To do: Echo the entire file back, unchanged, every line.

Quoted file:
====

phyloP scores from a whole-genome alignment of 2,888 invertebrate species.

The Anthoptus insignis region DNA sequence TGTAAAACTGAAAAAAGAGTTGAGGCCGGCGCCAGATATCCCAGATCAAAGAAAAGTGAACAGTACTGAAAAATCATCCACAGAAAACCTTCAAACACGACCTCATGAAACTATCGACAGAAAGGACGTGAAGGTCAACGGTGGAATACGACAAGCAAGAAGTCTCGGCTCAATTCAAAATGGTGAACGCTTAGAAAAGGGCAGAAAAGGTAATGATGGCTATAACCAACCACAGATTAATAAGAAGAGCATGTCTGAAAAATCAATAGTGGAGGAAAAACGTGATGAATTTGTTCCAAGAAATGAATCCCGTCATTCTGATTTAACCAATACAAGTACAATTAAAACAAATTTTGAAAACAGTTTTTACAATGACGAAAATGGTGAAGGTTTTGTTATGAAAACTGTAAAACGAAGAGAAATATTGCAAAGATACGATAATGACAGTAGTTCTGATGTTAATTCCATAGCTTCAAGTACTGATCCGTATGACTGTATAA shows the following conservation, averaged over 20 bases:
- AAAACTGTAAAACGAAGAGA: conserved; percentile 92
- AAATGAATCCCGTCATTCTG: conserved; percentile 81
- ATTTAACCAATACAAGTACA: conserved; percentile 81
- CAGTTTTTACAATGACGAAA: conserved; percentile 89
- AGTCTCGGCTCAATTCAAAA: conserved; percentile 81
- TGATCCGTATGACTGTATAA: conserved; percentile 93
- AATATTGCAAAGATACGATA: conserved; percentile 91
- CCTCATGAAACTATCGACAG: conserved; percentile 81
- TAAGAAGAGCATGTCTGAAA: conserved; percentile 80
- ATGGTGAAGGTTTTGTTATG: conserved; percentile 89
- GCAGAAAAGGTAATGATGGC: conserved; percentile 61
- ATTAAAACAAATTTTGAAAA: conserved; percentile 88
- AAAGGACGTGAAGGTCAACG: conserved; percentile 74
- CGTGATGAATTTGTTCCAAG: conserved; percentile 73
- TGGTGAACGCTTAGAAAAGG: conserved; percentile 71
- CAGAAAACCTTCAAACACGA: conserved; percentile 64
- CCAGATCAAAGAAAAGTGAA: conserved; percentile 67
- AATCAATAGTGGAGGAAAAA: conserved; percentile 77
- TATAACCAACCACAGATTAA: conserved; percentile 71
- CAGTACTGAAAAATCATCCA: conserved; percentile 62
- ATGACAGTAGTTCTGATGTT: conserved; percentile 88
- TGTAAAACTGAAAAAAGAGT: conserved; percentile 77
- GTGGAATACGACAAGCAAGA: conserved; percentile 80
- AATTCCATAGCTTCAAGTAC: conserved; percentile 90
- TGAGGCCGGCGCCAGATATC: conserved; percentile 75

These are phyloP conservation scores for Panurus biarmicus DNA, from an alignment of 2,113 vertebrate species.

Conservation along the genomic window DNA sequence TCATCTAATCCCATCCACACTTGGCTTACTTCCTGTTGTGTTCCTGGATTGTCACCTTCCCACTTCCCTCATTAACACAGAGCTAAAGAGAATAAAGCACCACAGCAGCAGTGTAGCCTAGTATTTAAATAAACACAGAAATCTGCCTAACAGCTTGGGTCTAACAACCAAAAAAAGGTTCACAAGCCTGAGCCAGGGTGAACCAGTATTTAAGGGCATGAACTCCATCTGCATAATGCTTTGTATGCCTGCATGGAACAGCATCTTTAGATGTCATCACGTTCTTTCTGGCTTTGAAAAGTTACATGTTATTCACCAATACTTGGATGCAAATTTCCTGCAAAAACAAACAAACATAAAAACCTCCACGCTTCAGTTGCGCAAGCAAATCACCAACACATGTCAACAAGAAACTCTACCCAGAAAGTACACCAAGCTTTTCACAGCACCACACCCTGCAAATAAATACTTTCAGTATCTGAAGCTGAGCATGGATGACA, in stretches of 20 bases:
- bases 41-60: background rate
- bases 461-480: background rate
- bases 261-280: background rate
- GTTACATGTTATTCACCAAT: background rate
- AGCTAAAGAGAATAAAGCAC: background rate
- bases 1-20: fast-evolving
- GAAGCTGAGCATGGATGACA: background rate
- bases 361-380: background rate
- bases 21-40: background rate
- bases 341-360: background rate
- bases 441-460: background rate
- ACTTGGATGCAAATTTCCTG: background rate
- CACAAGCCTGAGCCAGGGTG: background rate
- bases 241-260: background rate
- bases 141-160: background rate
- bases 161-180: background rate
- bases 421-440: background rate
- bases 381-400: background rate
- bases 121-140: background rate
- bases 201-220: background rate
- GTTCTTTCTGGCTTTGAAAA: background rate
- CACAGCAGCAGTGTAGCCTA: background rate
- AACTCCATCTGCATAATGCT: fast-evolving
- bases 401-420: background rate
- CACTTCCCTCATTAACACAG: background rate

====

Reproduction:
phyloP scores from a whole-genome alignment of 2,888 invertebrate species.

The Anthoptus insignis region DNA sequence TGTAAAACTGAAAAAAGAGTTGAGGCCGGCGCCAGATATCCCAGATCAAAGAAAAGTGAACAGTACTGAAAAATCATCCACAGAAAACCTTCAAACACGACCTCATGAAACTATCGACAGAAAGGACGTGAAGGTCAACGGTGGAATACGACAAGCAAGAAGTCTCGGCTCAATTCAAAATGGTGAACGCTTAGAAAAGGGCAGAAAAGGTAATGATGGCTATAACCAACCACAGATTAATAAGAAGAGCATGTCTGAAAAATCAATAGTGGAGGAAAAACGTGATGAATTTGTTCCAAGAAATGAATCCCGTCATTCTGATTTAACCAATACAAGTACAATTAAAACAAATTTTGAAAACAGTTTTTACAATGACGAAAATGGTGAAGGTTTTGTTATGAAAACTGTAAAACGAAGAGAAATATTGCAAAGATACGATAATGACAGTAGTTCTGATGTTAATTCCATAGCTTCAAGTACTGATCCGTATGACTGTATAA shows the following conservation, averaged over 20 bases:
- AAAACTGTAAAACGAAGAGA: conserved; percentile 92
- AAATGAATCCCGTCATTCTG: conserved; percentile 81
- ATTTAACCAATACAAGTACA: conserved; percentile 81
- CAGTTTTTACAATGACGAAA: conserved; percentile 89
- AGTCTCGGCTCAATTCAAAA: conserved; percentile 81
- TGATCCGTATGACTGTATAA: conserved; percentile 93
- AATATTGCAAAGATACGATA: conserved; percentile 91
- CCTCATGAAACTATCGACAG: conserved; percentile 81
- TAAGAAGAGCATGTCTGAAA: conserved; percentile 80
- ATGGTGAAGGTTTTGTTATG: conserved; percentile 89
- GCAGAAAAGGTAATGATGGC: conserved; percentile 61
- ATTAAAACAAATTTTGAAAA: conserved; percentile 88
- AAAGGACGTGAAGGTCAACG: conserved; percentile 74
- CGTGATGAATTTGTTCCAAG: conserved; percentile 73
- TGGTGAACGCTTAGAAAAGG: conserved; percentile 71
- CAGAAAACCTTCAAACACGA: conserved; percentile 64
- CCAGATCAAAGAAAAGTGAA: conserved; percentile 67
- AATCAATAGTGGAGGAAAAA: conserved; percentile 77
- TATAACCAACCACAGATTAA: conserved; percentile 71
- CAGTACTGAAAAATCATCCA: conserved; percentile 62
- ATGACAGTAGTTCTGATGTT: conserved; percentile 88
- TGTAAAACTGAAAAAAGAGT: conserved; percentile 77
- GTGGAATACGACAAGCAAGA: conserved; percentile 80
- AATTCCATAGCTTCAAGTAC: conserved; percentile 90
- TGAGGCCGGCGCCAGATATC: conserved; percentile 75

These are phyloP conservation scores for Panurus biarmicus DNA, from an alignment of 2,113 vertebrate species.

Conservation along the genomic window DNA sequence TCATCTAATCCCATCCACACTTGGCTTACTTCCTGTTGTGTTCCTGGATTGTCACCTTCCCACTTCCCTCATTAACACAGAGCTAAAGAGAATAAAGCACCACAGCAGCAGTGTAGCCTAGTATTTAAATAAACACAGAAATCTGCCTAACAGCTTGGGTCTAACAACCAAAAAAAGGTTCACAAGCCTGAGCCAGGGTGAACCAGTATTTAAGGGCATGAACTCCATCTGCATAATGCTTTGTATGCCTGCATGGAACAGCATCTTTAGATGTCATCACGTTCTTTCTGGCTTTGAAAAGTTACATGTTATTCACCAATACTTGGATGCAAATTTCCTGCAAAAACAAACAAACATAAAAACCTCCACGCTTCAGTTGCGCAAGCAAATCACCAACACATGTCAACAAGAAACTCTACCCAGAAAGTACACCAAGCTTTTCACAGCACCACACCCTGCAAATAAATACTTTCAGTATCTGAAGCTGAGCATGGATGACA, in stretches of 20 bases:
- bases 41-60: background rate
- bases 461-480: background rate
- bases 261-280: background rate
- GTTACATGTTATTCACCAAT: background rate
- AGCTAAAGAGAATAAAGCAC: background rate
- bases 1-20: fast-evolving
- GAAGCTGAGCATGGATGACA: background rate
- bases 361-380: background rate
- bases 21-40: background rate
- bases 341-360: background rate
- bases 441-460: background rate
- ACTTGGATGCAAATTTCCTG: background rate
- CACAAGCCTGAGCCAGGGTG: background rate
- bases 241-260: background rate
- bases 141-160: background rate
- bases 161-180: background rate
- bases 421-440: background rate
- bases 381-400: background rate
- bases 121-140: background rate
- bases 201-220: background rate
- GTTCTTTCTGGCTTTGAAAA: background rate
- CACAGCAGCAGTGTAGCCTA: background rate
- AACTCCATCTGCATAATGCT: fast-evolving
- bases 401-420: background rate
- CACTTCCCTCATTAACACAG: background rate